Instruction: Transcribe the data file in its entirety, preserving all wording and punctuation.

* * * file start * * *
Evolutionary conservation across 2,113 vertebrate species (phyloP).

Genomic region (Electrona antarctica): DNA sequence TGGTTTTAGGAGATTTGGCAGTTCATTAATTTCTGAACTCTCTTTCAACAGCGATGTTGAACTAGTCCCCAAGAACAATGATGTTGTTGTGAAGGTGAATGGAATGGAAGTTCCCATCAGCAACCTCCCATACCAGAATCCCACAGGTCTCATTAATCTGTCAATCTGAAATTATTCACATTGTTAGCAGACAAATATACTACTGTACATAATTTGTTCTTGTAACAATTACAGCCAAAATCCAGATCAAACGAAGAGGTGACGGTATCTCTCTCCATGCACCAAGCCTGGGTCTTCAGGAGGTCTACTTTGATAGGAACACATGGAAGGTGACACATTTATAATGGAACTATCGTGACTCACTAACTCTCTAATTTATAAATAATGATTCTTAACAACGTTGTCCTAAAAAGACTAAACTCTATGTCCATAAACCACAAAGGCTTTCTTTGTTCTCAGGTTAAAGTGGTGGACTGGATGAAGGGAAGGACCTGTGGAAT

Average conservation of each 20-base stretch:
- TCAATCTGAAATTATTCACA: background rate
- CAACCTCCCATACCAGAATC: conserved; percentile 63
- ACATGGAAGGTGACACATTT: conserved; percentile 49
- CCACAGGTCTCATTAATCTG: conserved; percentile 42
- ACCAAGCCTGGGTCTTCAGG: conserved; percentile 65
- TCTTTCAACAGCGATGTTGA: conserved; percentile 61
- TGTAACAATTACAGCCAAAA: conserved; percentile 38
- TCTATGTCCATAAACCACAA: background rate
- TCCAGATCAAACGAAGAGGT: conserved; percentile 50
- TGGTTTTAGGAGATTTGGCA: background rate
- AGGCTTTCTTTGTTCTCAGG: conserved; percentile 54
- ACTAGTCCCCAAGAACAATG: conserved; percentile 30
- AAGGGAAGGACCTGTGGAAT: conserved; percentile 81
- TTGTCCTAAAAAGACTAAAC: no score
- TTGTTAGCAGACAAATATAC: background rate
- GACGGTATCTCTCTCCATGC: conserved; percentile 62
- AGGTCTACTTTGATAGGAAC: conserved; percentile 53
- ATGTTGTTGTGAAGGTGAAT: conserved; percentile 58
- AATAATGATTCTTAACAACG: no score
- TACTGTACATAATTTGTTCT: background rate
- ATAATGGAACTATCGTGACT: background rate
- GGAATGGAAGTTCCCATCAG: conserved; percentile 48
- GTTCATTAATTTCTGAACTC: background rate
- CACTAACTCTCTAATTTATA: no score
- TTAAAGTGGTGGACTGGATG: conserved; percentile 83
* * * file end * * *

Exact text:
Evolutionary conservation across 2,113 vertebrate species (phyloP).

Genomic region (Electrona antarctica): DNA sequence TGGTTTTAGGAGATTTGGCAGTTCATTAATTTCTGAACTCTCTTTCAACAGCGATGTTGAACTAGTCCCCAAGAACAATGATGTTGTTGTGAAGGTGAATGGAATGGAAGTTCCCATCAGCAACCTCCCATACCAGAATCCCACAGGTCTCATTAATCTGTCAATCTGAAATTATTCACATTGTTAGCAGACAAATATACTACTGTACATAATTTGTTCTTGTAACAATTACAGCCAAAATCCAGATCAAACGAAGAGGTGACGGTATCTCTCTCCATGCACCAAGCCTGGGTCTTCAGGAGGTCTACTTTGATAGGAACACATGGAAGGTGACACATTTATAATGGAACTATCGTGACTCACTAACTCTCTAATTTATAAATAATGATTCTTAACAACGTTGTCCTAAAAAGACTAAACTCTATGTCCATAAACCACAAAGGCTTTCTTTGTTCTCAGGTTAAAGTGGTGGACTGGATGAAGGGAAGGACCTGTGGAAT

Average conservation of each 20-base stretch:
- TCAATCTGAAATTATTCACA: background rate
- CAACCTCCCATACCAGAATC: conserved; percentile 63
- ACATGGAAGGTGACACATTT: conserved; percentile 49
- CCACAGGTCTCATTAATCTG: conserved; percentile 42
- ACCAAGCCTGGGTCTTCAGG: conserved; percentile 65
- TCTTTCAACAGCGATGTTGA: conserved; percentile 61
- TGTAACAATTACAGCCAAAA: conserved; percentile 38
- TCTATGTCCATAAACCACAA: background rate
- TCCAGATCAAACGAAGAGGT: conserved; percentile 50
- TGGTTTTAGGAGATTTGGCA: background rate
- AGGCTTTCTTTGTTCTCAGG: conserved; percentile 54
- ACTAGTCCCCAAGAACAATG: conserved; percentile 30
- AAGGGAAGGACCTGTGGAAT: conserved; percentile 81
- TTGTCCTAAAAAGACTAAAC: no score
- TTGTTAGCAGACAAATATAC: background rate
- GACGGTATCTCTCTCCATGC: conserved; percentile 62
- AGGTCTACTTTGATAGGAAC: conserved; percentile 53
- ATGTTGTTGTGAAGGTGAAT: conserved; percentile 58
- AATAATGATTCTTAACAACG: no score
- TACTGTACATAATTTGTTCT: background rate
- ATAATGGAACTATCGTGACT: background rate
- GGAATGGAAGTTCCCATCAG: conserved; percentile 48
- GTTCATTAATTTCTGAACTC: background rate
- CACTAACTCTCTAATTTATA: no score
- TTAAAGTGGTGGACTGGATG: conserved; percentile 83